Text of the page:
"It's been almost three months since 2.6.25 (87 days to be exact, I think), making this a longer-than-usual release cycle. Or maybe it just feels that way, and we're always getting close to three months these days," said Linux creator Linus Torvalds, announcing the 2.6.26 Linux kernel, adding, "but it's out there now." He continued:
"The diffs from -rc9 are pretty small, with with the bulk actually being Documentation updates (almost 80% is just added docs). The rest tends to be one-liners for some regressions or otherwise pretty small patches. Several regressions did get fixed in the last few days, thanks to everybody involved."
Click the 2.6.26 tag to review all the previous release candidate announcements building up to this release. Source level changes can be reviewed via Linus' 2.6 gitweb kernel tree. The latest kernel can be downloaded from the Linux Kernel Archives.
"One *major* problem with virtualizers is that they uniformly use an existing CPU identifier, even though they might have their own sets of bugs. This makes it much harder to work around bugs in them."
Evgeniy Polyakov announced the latest release of his Parallel Optimized Host Message Exchange Layered File System, POHMELFS. He noted that the big new feature in this release is strong crypto support, "one can specify [an] encryption method (like cbc(aes), hash or digest, or all of them to be performed on [the] whole data channel (except headers)." In his blog, Evgeniy adds, "Cryptography support is [an] essential addition to the POHMELFS core. It was implemented with performance in mind, so that processing speeds would not drop noticeably even [during] very CPU-hungry operations". He explained, "POHMELFS utilizes [a configurable number of] pools of crypto threads, which perform data crypto processing and submit it either to [the] network or VFS layer." He included results from some performance benchmarks.
Evgeniy describes POHMELFS as "a high performance network filesystem with [a] locally coherent cache of data and metadata. Its main goal is distributed parallel processing of data. [The filesystem] supports [a] strong transaction model with failover recovery, allows encryption/hashing [of the entire] data channel, and performs read load balancing and write to multiple servers in parallel." When asked on his blog when he plans to push the new filesystem for mainline kernel inclusion, Evgeniy noted, "I do not know, maybe its time to push it upstream, but I do not want to bother with Linux kernel politics. We will see soon."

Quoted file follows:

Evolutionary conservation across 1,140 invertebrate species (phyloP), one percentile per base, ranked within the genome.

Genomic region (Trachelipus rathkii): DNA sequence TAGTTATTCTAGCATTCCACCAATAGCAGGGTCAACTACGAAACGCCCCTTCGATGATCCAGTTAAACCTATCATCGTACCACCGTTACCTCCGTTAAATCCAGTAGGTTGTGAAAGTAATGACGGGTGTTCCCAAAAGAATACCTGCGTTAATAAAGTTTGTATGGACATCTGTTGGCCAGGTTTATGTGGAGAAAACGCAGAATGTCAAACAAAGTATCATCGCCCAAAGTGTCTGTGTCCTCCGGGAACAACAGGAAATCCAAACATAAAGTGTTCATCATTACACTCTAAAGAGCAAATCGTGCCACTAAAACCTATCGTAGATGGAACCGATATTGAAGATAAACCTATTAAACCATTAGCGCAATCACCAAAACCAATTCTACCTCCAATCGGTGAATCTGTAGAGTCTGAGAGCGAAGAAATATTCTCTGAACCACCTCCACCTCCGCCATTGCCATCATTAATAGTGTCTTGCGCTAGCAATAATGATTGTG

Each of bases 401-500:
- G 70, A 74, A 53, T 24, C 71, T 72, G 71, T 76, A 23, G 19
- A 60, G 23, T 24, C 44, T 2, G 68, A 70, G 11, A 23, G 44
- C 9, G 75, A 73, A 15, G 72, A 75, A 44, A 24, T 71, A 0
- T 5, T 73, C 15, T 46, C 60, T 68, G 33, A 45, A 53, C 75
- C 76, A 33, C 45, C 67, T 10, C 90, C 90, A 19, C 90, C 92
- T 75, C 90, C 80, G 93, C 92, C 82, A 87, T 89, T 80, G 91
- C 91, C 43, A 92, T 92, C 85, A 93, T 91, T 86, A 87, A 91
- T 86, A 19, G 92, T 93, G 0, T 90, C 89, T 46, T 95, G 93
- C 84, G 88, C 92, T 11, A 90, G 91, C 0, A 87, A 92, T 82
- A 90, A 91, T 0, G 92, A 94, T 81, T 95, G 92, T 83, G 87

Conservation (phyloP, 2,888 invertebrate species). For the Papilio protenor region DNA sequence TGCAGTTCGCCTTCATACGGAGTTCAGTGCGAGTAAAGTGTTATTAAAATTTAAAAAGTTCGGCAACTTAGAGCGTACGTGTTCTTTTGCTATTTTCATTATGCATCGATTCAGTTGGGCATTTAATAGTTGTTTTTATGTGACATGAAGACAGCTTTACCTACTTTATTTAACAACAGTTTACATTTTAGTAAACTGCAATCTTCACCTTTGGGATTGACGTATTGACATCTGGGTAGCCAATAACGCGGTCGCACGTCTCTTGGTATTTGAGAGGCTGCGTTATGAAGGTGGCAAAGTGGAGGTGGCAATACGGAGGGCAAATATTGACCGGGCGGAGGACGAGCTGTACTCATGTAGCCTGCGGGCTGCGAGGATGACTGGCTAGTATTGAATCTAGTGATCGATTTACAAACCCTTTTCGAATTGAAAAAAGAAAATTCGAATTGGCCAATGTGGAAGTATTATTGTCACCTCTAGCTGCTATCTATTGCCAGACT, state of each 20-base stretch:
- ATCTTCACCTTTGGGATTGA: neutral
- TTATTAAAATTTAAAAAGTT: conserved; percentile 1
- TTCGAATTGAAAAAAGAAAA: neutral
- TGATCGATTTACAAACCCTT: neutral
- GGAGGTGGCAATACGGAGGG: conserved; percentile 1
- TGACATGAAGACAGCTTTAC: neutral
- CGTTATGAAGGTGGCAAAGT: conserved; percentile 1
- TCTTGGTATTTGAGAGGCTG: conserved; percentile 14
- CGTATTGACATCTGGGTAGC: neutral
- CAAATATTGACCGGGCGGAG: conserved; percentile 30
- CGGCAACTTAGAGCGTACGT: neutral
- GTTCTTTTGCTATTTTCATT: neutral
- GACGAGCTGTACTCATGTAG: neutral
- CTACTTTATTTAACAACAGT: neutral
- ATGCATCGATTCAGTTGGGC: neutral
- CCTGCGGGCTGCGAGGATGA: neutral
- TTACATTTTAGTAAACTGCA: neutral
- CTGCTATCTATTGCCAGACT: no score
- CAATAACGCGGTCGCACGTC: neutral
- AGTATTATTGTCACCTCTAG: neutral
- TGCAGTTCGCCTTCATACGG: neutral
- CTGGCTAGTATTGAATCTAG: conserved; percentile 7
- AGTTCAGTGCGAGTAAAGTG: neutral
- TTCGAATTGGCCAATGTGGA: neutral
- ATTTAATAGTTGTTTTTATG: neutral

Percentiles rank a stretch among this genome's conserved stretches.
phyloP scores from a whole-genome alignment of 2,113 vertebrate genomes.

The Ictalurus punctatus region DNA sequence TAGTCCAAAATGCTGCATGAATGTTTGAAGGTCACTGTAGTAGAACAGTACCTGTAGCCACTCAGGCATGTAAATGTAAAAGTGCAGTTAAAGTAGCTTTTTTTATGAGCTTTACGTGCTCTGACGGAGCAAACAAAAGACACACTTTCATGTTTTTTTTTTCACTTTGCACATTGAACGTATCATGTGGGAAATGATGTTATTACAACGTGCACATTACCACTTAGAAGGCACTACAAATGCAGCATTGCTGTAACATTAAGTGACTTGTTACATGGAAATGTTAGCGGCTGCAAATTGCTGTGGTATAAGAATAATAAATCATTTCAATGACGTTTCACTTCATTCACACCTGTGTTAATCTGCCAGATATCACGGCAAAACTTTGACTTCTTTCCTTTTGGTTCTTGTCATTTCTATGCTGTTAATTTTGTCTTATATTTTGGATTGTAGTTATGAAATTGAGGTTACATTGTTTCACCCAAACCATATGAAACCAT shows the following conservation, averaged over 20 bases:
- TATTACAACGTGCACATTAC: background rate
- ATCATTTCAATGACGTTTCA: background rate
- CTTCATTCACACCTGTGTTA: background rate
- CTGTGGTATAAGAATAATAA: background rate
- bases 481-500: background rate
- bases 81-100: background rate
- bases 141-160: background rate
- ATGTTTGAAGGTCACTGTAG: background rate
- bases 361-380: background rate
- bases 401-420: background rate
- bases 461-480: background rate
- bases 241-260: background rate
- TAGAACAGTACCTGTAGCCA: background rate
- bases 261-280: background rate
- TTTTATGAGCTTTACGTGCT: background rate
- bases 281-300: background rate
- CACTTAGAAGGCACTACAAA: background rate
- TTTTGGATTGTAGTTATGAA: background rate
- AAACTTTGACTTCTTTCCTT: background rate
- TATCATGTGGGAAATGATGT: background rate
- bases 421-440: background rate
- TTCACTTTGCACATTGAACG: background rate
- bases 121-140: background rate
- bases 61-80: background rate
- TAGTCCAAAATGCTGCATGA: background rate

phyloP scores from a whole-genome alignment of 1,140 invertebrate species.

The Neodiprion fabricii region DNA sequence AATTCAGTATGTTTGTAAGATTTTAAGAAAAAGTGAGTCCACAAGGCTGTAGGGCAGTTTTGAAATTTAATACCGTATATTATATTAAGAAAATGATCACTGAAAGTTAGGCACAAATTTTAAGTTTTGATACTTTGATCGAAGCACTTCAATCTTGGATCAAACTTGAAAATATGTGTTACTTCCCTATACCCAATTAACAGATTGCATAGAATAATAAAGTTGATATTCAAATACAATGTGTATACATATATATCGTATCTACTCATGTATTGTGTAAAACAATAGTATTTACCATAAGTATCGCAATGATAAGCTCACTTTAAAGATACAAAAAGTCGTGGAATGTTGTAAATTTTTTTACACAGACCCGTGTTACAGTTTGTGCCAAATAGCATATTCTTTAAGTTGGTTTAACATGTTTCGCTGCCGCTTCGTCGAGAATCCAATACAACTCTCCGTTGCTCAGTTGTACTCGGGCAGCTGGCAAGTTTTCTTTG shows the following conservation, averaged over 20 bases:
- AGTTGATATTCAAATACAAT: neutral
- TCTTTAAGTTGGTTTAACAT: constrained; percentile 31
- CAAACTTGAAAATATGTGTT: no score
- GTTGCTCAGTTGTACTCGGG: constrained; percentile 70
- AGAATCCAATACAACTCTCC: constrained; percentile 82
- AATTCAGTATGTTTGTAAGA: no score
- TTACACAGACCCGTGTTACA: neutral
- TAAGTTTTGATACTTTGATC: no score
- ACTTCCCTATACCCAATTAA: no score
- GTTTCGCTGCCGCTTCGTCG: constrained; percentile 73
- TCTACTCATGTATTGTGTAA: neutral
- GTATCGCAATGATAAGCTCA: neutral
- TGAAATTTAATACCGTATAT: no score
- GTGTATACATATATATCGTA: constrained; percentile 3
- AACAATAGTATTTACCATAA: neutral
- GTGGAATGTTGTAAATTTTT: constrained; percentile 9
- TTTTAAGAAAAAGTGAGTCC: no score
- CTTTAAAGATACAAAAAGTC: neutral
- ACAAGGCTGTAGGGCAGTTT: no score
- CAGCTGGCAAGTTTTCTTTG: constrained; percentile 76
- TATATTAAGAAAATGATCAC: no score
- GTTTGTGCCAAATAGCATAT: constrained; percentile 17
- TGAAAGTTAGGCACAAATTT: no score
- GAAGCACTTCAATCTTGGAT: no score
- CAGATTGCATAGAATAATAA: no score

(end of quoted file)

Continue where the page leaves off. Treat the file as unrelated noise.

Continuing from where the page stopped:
"I'll stop making predictions about whether this is the last pull request for 2.6.26 or not, but it is an important one. It turns out that we've had a trivial DoS on machines containing PCI devices with bad VPDs. We're entertaining a few options for a scalable, long term fix, but in the meantime, restricting access to the sysfs VPD file seems prudent.
"Ok, the last -rc obviously wasn't the last one after all, since here's a new one," noted Linus Torvalds, announcing the 2.6.26-rc9 kernel. He continued, "enough changes that we needed another -rc, and the regression list isn't emptying fast enough either (probably because a number of people, including reporters, are vacationing)." He went on to summarize:
"The actual bulk of this all is a new UVC video driver for the standard USB Video Class specification. It's a new driver, so shouldn't cause any regressions, but it's fairly sizable [...] ie 78% is just that one new driver, and almost 92% is driver updates in general (although some of them are reverts, so they show up as diffs against -rc8, but they actually cause the _total_ diff against 2.6.25 to shrink a bit). The fs updates are partly some minor updates to 9p, ecryptfs, proc and udf, but partly some delayed cleanup patches that went through Al. Bad Al. But when Al sends me patches, I apply them. I worry what would happen if I didn't. The rest is mainly small fixes (one-liners and 'few-liners') all over the place, many of them merged from Andrew's -mm queue."
"This reduces native kernel max memory support from around 127 TB to around 120 TB. We also limit the Xen hypervisor to ~7 TB of physical memory - is that wise in the long run?